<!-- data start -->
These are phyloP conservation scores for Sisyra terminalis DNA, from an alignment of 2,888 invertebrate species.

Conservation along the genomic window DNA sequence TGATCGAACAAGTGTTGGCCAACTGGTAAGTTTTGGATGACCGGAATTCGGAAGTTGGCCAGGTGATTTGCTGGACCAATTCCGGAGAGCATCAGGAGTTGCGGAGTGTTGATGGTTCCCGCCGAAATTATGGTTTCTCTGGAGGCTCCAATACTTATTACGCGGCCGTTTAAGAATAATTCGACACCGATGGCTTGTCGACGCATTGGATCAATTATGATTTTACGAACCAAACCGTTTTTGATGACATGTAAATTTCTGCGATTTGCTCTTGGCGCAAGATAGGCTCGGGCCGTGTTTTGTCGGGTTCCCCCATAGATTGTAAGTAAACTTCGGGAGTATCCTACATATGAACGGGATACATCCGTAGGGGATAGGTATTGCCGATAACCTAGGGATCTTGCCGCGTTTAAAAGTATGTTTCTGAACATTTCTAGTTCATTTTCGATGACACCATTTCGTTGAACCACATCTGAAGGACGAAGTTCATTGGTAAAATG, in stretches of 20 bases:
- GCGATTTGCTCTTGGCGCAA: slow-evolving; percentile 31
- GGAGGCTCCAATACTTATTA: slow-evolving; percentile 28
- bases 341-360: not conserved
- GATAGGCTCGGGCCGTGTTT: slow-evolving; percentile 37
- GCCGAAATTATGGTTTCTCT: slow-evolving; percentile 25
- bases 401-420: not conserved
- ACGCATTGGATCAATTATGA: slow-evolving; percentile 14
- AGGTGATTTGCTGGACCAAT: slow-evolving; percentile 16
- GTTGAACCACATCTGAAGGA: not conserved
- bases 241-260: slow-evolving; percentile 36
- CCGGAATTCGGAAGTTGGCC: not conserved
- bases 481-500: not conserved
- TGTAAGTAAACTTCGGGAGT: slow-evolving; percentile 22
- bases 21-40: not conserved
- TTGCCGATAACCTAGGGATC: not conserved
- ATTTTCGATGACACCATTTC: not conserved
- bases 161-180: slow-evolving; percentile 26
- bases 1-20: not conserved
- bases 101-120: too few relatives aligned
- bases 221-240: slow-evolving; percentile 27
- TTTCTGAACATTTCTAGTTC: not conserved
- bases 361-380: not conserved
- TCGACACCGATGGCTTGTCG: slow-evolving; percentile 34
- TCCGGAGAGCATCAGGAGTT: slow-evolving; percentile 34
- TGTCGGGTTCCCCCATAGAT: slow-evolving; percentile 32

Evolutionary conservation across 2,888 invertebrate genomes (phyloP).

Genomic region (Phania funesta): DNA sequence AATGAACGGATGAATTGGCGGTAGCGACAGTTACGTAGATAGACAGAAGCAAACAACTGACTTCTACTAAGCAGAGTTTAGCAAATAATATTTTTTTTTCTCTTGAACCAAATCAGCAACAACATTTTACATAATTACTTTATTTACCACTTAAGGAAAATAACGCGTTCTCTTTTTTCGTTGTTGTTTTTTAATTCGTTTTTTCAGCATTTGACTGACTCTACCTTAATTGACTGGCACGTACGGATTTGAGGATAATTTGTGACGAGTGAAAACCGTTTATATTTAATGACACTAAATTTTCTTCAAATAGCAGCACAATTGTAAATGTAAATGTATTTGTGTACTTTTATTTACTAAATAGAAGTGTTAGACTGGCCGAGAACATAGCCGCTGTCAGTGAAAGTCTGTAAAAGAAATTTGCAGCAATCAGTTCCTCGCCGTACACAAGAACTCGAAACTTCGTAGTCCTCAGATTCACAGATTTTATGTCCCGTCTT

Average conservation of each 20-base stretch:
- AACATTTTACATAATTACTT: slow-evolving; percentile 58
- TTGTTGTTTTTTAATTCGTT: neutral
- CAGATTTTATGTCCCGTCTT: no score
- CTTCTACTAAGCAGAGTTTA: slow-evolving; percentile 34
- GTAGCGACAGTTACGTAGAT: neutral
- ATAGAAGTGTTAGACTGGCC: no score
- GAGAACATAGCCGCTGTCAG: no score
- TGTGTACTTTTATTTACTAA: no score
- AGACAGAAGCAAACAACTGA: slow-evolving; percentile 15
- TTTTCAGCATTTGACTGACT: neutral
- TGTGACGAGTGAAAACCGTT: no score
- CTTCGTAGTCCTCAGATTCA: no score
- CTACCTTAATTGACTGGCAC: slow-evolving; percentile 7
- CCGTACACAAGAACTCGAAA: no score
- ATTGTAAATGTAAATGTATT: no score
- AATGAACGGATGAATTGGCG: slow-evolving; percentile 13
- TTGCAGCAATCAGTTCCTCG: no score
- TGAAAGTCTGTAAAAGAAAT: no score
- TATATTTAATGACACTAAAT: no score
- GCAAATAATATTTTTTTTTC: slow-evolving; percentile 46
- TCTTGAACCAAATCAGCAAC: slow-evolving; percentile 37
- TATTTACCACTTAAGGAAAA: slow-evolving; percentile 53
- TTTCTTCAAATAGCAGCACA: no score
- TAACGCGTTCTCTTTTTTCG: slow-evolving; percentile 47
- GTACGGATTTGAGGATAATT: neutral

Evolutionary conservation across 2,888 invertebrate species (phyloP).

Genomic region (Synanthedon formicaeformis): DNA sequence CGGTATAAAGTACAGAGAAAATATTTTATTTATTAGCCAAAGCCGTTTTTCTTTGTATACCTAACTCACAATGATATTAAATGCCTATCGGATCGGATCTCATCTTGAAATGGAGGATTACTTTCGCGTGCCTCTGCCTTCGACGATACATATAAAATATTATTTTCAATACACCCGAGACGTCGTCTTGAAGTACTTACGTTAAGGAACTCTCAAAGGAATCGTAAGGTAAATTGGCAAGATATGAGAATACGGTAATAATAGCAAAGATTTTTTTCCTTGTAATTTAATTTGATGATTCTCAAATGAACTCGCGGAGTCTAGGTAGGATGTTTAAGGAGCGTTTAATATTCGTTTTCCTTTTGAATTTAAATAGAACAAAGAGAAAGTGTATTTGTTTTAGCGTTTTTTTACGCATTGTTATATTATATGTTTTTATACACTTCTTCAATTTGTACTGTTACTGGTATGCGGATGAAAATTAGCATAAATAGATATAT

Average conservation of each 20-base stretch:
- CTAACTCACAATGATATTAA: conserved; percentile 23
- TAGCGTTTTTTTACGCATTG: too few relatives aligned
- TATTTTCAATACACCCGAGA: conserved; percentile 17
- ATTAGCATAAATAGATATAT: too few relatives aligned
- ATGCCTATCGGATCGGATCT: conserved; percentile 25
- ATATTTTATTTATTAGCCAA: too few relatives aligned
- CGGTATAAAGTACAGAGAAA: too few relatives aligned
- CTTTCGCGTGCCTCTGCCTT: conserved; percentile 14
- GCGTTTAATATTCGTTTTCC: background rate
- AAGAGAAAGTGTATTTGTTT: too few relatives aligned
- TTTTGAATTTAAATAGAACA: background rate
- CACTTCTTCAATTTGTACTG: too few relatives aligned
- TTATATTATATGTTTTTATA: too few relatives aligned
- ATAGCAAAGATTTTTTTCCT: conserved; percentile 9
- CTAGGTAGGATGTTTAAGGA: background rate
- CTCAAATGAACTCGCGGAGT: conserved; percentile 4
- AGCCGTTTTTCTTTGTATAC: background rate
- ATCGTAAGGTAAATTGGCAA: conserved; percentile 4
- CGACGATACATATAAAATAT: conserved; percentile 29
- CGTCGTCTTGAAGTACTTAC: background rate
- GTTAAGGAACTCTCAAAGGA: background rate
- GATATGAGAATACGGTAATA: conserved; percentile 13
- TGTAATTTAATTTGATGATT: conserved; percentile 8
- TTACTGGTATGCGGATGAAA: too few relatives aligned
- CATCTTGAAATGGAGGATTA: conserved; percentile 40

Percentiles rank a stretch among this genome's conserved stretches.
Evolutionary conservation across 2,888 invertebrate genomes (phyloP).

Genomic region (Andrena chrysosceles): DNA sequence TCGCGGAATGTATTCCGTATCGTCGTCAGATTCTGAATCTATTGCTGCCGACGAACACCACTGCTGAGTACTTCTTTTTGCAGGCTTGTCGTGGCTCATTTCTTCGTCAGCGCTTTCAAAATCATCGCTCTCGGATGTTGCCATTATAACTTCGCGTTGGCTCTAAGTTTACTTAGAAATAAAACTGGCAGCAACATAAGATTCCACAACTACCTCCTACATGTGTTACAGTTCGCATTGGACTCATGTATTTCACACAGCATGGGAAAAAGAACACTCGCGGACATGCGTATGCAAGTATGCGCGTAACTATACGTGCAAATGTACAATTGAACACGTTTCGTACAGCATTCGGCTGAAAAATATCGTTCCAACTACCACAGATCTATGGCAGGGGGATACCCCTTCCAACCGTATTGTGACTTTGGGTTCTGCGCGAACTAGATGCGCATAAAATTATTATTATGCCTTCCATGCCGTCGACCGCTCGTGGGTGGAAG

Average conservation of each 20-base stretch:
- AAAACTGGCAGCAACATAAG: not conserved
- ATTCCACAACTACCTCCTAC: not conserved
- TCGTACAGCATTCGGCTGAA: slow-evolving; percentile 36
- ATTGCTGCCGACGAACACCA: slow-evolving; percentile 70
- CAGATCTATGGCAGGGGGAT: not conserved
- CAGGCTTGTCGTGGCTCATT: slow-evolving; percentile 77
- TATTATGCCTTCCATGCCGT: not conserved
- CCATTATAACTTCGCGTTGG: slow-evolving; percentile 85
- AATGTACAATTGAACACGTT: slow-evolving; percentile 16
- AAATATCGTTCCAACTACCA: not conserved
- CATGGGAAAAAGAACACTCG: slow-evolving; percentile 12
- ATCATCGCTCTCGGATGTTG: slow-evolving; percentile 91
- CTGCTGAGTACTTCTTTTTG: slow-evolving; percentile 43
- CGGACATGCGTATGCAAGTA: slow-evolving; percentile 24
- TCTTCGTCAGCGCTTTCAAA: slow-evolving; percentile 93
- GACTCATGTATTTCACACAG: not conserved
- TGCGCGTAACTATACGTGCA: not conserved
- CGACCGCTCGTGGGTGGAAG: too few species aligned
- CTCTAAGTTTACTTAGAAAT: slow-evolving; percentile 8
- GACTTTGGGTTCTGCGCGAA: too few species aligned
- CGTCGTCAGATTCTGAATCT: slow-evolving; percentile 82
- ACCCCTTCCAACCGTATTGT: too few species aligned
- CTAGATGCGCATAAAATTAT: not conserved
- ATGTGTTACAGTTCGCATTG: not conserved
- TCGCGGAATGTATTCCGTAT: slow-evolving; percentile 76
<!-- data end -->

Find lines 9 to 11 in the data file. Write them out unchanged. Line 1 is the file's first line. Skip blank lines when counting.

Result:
- ACGCATTGGATCAATTATGA: slow-evolving; percentile 14
- AGGTGATTTGCTGGACCAAT: slow-evolving; percentile 16
- GTTGAACCACATCTGAAGGA: not conserved